Sharp mould edges should be broken with chamfers or radii wherever feasible, both to reduce stress concentrations in the completed component and to limit the likelihood of ripping or webbing during vacuum forming.

Vacuum forming and thermoforming is a thermoplastic forming method. In these operations, special aluminium moulds with vacuum holes or steam nozzles are usually employed.

Porous metals are increasingly being employed for these applications. Porous aluminium is ideal for the manufacture of foaming and thermoforming equipment.

As the rate of creation of novel materials accelerates, more technologies converge in terms of both materials and processes. Since it applies typical vacuum forming with plastic to aluminium alloys, superforming entails such an overlap.

The procedure is accomplished using four major methods, each suited to a unique application: forming through cavities, bubble forming, back-pressure forming, and diaphragm forming. Moulds can be made of wood, metal, structural foam, or 3D printed polymers, allowing them to be switched out and modified more easily than traditional manufacturing techniques.

Designers and manufacturers may use vacuum forming to test new concepts and prototypes without incurring big costs or lag periods.

One of the primary benefits of the vacuum forming process is its low cost, making it an accessible alternative for people looking to customise their plastic display.

When compared to other plastic fabrication processes, huge numbers of a product may be produced in a short amount of time, and relatively affordable materials like acrylic, polyethylene, and polycarbonate are commonly employed.

Another advantage of vacuum forming is the almost limitless options it offers, as discussed in our dedicated blog article. It makes no difference what size or form the thing is.

Whether you require vast quantities of a basic product or a one-off sophisticated design, the vacuum forming technique may almost always be used. When creating tooling for vacuum-formed plastic parts, components, or products, one of the first decisions to make is whether to construct a male or female tool.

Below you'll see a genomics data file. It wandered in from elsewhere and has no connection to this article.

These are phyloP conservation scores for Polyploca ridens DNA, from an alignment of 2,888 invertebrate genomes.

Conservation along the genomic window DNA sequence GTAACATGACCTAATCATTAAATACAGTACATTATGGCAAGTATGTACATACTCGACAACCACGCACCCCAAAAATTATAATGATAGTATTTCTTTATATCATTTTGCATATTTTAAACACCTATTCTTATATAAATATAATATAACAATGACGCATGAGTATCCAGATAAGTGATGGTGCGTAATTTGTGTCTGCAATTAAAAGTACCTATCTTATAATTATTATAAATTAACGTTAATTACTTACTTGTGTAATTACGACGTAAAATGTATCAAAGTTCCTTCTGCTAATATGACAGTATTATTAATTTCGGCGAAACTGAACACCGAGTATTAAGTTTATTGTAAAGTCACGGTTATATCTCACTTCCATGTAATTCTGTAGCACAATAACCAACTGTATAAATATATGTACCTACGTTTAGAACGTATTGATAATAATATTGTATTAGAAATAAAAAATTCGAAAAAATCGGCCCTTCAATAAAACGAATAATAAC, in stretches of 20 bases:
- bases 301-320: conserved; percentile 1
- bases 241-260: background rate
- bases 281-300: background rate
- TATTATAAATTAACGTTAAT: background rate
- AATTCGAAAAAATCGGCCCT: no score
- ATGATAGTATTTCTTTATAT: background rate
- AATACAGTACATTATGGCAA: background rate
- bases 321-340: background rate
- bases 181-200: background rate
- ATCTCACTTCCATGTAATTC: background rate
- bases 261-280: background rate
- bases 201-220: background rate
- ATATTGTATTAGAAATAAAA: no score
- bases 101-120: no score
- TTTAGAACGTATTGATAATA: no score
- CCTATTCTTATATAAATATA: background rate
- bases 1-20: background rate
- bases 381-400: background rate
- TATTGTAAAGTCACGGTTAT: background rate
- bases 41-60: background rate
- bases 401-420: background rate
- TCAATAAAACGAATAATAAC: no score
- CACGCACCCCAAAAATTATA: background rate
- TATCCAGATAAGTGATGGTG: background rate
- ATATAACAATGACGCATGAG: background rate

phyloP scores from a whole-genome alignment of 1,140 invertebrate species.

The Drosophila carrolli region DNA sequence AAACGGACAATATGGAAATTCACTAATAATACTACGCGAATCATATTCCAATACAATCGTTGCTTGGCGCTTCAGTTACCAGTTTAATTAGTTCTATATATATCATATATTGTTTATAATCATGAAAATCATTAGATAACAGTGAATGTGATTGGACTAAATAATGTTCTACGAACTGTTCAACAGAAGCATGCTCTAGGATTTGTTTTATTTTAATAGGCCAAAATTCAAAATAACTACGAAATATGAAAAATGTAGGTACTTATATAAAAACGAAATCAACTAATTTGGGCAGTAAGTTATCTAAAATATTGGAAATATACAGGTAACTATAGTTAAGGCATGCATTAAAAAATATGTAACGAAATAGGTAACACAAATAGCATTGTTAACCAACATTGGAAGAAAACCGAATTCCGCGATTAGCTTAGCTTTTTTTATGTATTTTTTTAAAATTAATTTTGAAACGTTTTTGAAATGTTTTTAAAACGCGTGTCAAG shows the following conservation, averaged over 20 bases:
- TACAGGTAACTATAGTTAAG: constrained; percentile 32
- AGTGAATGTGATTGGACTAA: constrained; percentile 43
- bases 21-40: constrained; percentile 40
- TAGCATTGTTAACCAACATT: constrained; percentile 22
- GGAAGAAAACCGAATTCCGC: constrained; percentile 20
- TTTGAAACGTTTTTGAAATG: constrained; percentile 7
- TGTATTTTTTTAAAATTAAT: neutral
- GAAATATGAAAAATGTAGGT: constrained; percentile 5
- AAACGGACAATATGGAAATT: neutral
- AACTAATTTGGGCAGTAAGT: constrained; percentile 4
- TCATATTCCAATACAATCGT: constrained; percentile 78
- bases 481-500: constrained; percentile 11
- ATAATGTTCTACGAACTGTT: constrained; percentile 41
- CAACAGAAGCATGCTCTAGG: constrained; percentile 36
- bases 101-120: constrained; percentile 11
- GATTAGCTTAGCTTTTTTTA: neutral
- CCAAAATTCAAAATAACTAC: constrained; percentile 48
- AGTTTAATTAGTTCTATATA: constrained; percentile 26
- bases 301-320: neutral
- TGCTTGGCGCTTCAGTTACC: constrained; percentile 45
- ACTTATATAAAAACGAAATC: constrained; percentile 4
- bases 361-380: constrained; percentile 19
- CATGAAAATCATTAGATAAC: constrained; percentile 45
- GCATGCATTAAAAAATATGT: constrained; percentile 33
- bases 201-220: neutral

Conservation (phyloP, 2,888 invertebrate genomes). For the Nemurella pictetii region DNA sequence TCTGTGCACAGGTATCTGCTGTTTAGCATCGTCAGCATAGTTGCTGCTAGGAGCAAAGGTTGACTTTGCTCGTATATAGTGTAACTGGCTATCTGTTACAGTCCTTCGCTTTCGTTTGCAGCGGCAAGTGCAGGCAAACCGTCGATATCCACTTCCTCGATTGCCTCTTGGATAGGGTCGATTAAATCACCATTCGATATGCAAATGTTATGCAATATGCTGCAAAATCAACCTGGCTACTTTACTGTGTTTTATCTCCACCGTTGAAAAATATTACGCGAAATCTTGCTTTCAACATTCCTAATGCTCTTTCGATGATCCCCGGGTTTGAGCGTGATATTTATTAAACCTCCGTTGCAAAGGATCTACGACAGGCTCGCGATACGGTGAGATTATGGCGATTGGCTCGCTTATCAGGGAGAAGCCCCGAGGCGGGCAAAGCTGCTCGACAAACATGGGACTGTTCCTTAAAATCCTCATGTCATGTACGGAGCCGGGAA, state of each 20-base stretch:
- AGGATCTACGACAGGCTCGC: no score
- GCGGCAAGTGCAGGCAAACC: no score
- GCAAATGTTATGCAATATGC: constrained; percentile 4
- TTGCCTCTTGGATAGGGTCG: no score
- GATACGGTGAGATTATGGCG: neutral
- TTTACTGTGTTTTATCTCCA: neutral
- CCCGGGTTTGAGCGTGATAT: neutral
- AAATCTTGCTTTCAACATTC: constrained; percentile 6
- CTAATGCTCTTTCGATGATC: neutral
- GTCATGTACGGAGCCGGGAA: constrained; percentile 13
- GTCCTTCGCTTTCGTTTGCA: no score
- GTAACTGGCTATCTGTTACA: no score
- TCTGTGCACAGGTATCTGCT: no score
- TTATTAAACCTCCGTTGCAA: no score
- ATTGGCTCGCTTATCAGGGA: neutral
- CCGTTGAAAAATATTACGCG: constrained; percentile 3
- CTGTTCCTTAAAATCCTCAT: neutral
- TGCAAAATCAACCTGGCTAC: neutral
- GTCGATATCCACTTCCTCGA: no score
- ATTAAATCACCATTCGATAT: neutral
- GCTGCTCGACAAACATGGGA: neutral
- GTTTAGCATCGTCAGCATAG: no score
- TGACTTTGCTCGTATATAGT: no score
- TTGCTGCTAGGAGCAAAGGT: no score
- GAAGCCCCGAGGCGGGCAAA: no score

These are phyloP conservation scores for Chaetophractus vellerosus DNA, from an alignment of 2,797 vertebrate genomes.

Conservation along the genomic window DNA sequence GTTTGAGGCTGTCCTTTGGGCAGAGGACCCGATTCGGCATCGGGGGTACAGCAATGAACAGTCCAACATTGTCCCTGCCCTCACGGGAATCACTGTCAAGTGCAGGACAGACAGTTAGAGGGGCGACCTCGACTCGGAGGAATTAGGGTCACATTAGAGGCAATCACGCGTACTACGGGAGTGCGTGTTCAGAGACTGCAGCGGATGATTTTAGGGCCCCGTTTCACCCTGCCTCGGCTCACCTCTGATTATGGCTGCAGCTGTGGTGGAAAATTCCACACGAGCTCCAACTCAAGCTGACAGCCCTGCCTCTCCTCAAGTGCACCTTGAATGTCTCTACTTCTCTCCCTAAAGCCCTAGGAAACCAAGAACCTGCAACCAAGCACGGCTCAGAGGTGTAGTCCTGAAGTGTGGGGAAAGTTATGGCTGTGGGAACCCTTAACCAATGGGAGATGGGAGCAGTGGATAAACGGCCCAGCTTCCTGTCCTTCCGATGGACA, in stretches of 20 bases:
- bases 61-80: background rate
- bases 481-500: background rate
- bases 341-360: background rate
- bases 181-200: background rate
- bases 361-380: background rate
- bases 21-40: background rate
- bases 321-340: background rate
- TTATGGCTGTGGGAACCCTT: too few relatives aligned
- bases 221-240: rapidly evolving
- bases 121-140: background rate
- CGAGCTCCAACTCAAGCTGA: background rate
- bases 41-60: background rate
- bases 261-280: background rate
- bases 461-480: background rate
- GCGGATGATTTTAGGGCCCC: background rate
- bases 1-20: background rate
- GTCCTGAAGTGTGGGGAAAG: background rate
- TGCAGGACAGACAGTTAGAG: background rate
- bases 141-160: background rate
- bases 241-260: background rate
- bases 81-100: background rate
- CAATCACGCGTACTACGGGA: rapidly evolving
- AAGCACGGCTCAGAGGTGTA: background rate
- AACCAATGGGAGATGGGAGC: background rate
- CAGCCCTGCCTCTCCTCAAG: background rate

Every aspect of the project is influenced by the gender of the tooling, from cost and manufacturing time to design clarity and material utilisation.

Male tooling, also known as "positive tooling," is convex, which means the form protrudes upward. The plastic is wrapped over it and fastened into position, allowing the tooling measurements to be visible inside the plastic.

When you turn on the suction, the plastic pulls against the protrusion, leaving the final plastic shape above the clamps. The plastic in the corners and bottom of the completed item may be thicker because it is not stretched as much as the material towards the top of the mould - depending on the desired result, this may be a plus or a disadvantage.

The two primary advantages of employing a male, or positive, instrument are cost and look. Male tooling is the most affordable form of tooling used in bespoke plastic manufacture, and it can be created fast, lowering manufacturing costs.

Since the mould forms the plastic from the inside, the finished product frequently has a glossy exterior with few to no moulding lines on the surface. Female moulds, also known as negative moulds, are concave.

The malleable plastic is deposited within the tool rather than on top of it, and the pattern or shape is produced beneath the clamps, thus the mould dimensions are visible outside of the plastic. When the vacuum is activated, the plastic is drawn down and against the tooling to produce the completed product.

There are two forms of plastic: thermoset and thermoplastic, with the latter being the softer substance that is ideal for vacuum forming.

Thermoplastics are classified into two types: amorphous and crystalline. Due to its flexible molecular structure, the first of the two is a lot easier vacuum form.

Polystyrene is a popular amorphous thermoplastic used in vacuum forming due to its ability to re-form readily at low temperatures. It is also a very quick and cost effective substance to utilise.

Toys, displays, and packaging are among the most common polystyrene applications. The vacuum forming technique employs some crystalline and semi-crystalline materials.

Polyethylene, for example, is often utilised in automotive parts, whereas polypropylene is used for baggage and medical purposes. Temperature management must be skillfully managed during the vacuum forming process to ensure proper formation.

The Best Plastics for Vacuum Forming and Uses